MQL has also proven its effectiveness in the operation of portable positive feed drills. These drills are commonly mounted in large fixtures to drill and ream holes during the assembly of aircraft spars and fuselages. The drills are typically equipped with through-coolant tools to direct fluid to the cutting edge. In the past, water-soluble coolants were used for this application until the effectiveness of MQL was discovered.
In these applications, a sensor determines when the air motor on the drill is started. When the motor starts, a metered mixture of air and oil is automatically delivered to the cutting tool through a coaxial hose with a fluid tube routed inside an air line. The air and fluid are mixed just before they enter the cutting tool. Consistent air pressure should be maintained throughout the cut so the fluid flow and chip evacuation remain constant. Systems like these have been used successfully not only in the aerospace industry but also in the shipbuilding industry for more than 20 years.
MQL is also effective in tapping. Because taps are buried in the workpiece when they’re cutting threads, they require a lubricant—not a coolant. For dedicated tapping machines, such as lead screw tappers, a special MQL system provides a single shot of fluid mixed with a small amount of compressed air to the tap just before the mixture enters the hole. These systems provide the same quantity of fluid to the tap during each cycle using a small nozzle aimed at the side of the tap near the tip. Multiple taps can be lubricated simultaneously or sequentially by applying a multiple-nozzle system and limit switches or a PLC.
CNC Turning Centers
Minimum-quantity lubrication can also be effective on CNC turning centers, but the ease of application depends on the design of the machine turret. The best way to supply MQL to turning centers is through the same fluid path to the turret typically used for flood coolant.
A single-outlet MQL system is typical but the oil is not mixed with the air until it is as close to the turret as physically possible. At this point, the oil is mixed with the air to create a mist that is carried through the turret passages. This mist can be directed to the tools externally through small stainless steel nozzles or internally through boring bars or modified toolholders.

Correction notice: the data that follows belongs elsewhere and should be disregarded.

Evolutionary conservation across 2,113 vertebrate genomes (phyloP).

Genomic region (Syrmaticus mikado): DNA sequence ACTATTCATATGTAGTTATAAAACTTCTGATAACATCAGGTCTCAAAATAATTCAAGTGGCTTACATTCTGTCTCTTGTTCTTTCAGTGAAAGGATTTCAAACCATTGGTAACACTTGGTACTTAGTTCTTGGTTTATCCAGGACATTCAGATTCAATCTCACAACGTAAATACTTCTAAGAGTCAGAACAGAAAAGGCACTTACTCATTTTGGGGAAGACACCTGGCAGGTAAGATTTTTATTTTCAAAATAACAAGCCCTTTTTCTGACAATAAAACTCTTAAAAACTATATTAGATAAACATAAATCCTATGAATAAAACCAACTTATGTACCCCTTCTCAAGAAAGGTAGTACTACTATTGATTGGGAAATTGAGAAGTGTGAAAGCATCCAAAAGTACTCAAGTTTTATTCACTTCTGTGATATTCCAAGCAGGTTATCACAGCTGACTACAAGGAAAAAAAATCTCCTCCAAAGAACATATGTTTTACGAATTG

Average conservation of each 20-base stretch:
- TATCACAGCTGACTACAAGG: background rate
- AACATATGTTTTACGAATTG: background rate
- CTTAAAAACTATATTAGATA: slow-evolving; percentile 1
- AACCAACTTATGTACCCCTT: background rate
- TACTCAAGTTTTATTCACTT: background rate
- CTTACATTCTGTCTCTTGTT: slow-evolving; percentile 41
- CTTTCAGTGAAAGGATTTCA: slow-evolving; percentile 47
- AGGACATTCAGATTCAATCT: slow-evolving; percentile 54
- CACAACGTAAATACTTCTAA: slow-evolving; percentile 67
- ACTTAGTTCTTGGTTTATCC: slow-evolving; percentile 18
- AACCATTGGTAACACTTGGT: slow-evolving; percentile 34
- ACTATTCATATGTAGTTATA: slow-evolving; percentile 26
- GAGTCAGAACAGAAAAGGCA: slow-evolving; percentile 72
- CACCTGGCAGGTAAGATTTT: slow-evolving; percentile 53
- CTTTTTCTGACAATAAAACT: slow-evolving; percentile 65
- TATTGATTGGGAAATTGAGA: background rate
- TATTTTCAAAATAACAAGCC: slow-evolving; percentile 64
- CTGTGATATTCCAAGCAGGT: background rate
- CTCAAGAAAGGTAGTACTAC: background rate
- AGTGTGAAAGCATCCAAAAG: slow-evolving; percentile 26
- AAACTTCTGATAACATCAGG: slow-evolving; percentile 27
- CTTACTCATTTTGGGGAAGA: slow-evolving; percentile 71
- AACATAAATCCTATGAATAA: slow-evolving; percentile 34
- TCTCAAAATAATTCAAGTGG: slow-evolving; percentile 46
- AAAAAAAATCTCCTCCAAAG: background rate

When turning, the tool is submerged in the workpiece material for significant periods of time. As a result, it is often more effective to apply the lubricant to the backside of an insert where some of it will migrate to the cutting edge and some of it will adhere to the workpiece until it meets the cutter on the next revolution. Because chips fall away from the cutter/workpiece interface on turning centers, there is no need for coolant to help evacuate chips.
Vertical Machining Centers
Vertical machining centers pose one of the bigger challenges when converting to MQL because of the horizontal position of the workpiece, where chips tend to accumulate. There are two ways to apply the lubricant to the cutting tool on VMCs: internally through the spindle when using through-coolant tools, or externally with a nozzle when the tools are too small for oil holes or the machine is not equipped for through-the-spindle fluid application. The preferred method is through the spindle because it directs the fluid to the cutting edges while the air carrying the fluid effectively blows the chips from the cutting area so they are not recut.
MQL being applied through the turret in a turning operation.
When external application is the only option, the effectiveness of MQL can be greatly improved by adding a separate blow-off nozzle to evacuate the chips. The blow-off nozzle is typically required when milling pockets where chips tend to accumulate and would otherwise be re-cut. Other operations, such as drilling and tapping, can usually be accomplished without using a chip blow-off nozzle. In the case of deep-hole drilling without a through-coolant drill, the effectiveness of the operation can be greatly improved by pecking the drill, which reapplies lubricant as it drills deeper. A programmed cycle to blow the chips off the entire workpiece can easily be integrated so the entire part is chip-free during unloading and subsequent reloading.
As environmental pressures grow, the benefits of minimum-quantity lubrication will become more apparent. The future of U.S. manufacturing depends on individuals with open minds who can prove to the world that American manufacturers are still the best and most innovative in the world. The change from flood coolant to MQL will not only make manufacturing operations leaner, but will also keep the world greener. CTE
About the Author: Chuck Boelkins is president of Unist Inc., Grand Rapids, Mich. He has a BS degree in Mechanical Engineering from Calvin College and has worked extensively in the field of lubrication technology for metal cutting and metal forming since 1993.
Related Glossary Terms
Machine that utilizes an endless band, normally with serrated teeth, for cutoff or contour sawing. See saw, sawing machine.
- bandsaw blade ( band)
bandsaw blade ( band)
Endless band, normally with serrated teeth, that serves as the cutting tool for cutoff or contour band machines.
Enlarging a hole that already has been drilled or cored. Generally, it is an operation of truing the previously drilled hole with a single-point, lathe-type tool. Boring is essentially internal turning, in that usually a single-point cutting tool forms the internal shape. Some tools are available with two cutting edges to balance cutting forces.
Cone-shaped pins that support a workpiece by one or two ends during machining. The centers fit into holes drilled in the workpiece ends. Centers that turn with the workpiece are called “live” centers; those that do not are called “dead” centers.